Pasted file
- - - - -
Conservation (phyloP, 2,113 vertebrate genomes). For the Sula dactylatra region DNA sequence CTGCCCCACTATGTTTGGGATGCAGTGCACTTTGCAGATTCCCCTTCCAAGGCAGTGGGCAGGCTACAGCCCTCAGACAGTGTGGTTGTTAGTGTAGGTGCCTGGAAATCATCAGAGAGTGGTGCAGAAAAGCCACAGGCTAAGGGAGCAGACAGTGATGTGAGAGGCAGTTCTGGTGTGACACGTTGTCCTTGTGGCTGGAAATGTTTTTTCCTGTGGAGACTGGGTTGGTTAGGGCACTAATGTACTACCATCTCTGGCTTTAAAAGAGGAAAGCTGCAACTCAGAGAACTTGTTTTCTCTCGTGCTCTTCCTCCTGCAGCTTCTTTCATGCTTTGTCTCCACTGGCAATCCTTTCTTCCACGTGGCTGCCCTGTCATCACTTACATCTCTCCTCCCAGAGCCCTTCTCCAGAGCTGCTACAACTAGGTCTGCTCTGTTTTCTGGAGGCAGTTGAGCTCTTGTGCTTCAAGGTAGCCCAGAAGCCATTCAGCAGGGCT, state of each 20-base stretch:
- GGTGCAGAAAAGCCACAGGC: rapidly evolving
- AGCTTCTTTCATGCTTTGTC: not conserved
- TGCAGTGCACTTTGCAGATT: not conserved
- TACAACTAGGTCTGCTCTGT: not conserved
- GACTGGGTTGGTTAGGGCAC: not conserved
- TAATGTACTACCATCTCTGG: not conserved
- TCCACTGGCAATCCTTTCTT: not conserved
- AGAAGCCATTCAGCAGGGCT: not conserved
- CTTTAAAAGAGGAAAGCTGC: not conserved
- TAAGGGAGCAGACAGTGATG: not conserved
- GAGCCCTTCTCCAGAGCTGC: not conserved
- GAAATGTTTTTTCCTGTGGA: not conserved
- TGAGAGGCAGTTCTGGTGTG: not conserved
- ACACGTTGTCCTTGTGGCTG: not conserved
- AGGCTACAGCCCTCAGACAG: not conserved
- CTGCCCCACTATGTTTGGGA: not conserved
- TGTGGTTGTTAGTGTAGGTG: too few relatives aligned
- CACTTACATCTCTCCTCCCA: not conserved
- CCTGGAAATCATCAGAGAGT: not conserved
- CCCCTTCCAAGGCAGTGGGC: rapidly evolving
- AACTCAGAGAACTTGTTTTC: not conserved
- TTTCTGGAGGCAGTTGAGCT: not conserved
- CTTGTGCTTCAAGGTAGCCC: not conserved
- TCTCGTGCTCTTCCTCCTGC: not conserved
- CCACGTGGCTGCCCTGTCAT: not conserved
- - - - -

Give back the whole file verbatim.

Conservation (phyloP, 2,113 vertebrate genomes). For the Sula dactylatra region DNA sequence CTGCCCCACTATGTTTGGGATGCAGTGCACTTTGCAGATTCCCCTTCCAAGGCAGTGGGCAGGCTACAGCCCTCAGACAGTGTGGTTGTTAGTGTAGGTGCCTGGAAATCATCAGAGAGTGGTGCAGAAAAGCCACAGGCTAAGGGAGCAGACAGTGATGTGAGAGGCAGTTCTGGTGTGACACGTTGTCCTTGTGGCTGGAAATGTTTTTTCCTGTGGAGACTGGGTTGGTTAGGGCACTAATGTACTACCATCTCTGGCTTTAAAAGAGGAAAGCTGCAACTCAGAGAACTTGTTTTCTCTCGTGCTCTTCCTCCTGCAGCTTCTTTCATGCTTTGTCTCCACTGGCAATCCTTTCTTCCACGTGGCTGCCCTGTCATCACTTACATCTCTCCTCCCAGAGCCCTTCTCCAGAGCTGCTACAACTAGGTCTGCTCTGTTTTCTGGAGGCAGTTGAGCTCTTGTGCTTCAAGGTAGCCCAGAAGCCATTCAGCAGGGCT, state of each 20-base stretch:
- GGTGCAGAAAAGCCACAGGC: rapidly evolving
- AGCTTCTTTCATGCTTTGTC: not conserved
- TGCAGTGCACTTTGCAGATT: not conserved
- TACAACTAGGTCTGCTCTGT: not conserved
- GACTGGGTTGGTTAGGGCAC: not conserved
- TAATGTACTACCATCTCTGG: not conserved
- TCCACTGGCAATCCTTTCTT: not conserved
- AGAAGCCATTCAGCAGGGCT: not conserved
- CTTTAAAAGAGGAAAGCTGC: not conserved
- TAAGGGAGCAGACAGTGATG: not conserved
- GAGCCCTTCTCCAGAGCTGC: not conserved
- GAAATGTTTTTTCCTGTGGA: not conserved
- TGAGAGGCAGTTCTGGTGTG: not conserved
- ACACGTTGTCCTTGTGGCTG: not conserved
- AGGCTACAGCCCTCAGACAG: not conserved
- CTGCCCCACTATGTTTGGGA: not conserved
- TGTGGTTGTTAGTGTAGGTG: too few relatives aligned
- CACTTACATCTCTCCTCCCA: not conserved
- CCTGGAAATCATCAGAGAGT: not conserved
- CCCCTTCCAAGGCAGTGGGC: rapidly evolving
- AACTCAGAGAACTTGTTTTC: not conserved
- TTTCTGGAGGCAGTTGAGCT: not conserved
- CTTGTGCTTCAAGGTAGCCC: not conserved
- TCTCGTGCTCTTCCTCCTGC: not conserved
- CCACGTGGCTGCCCTGTCAT: not conserved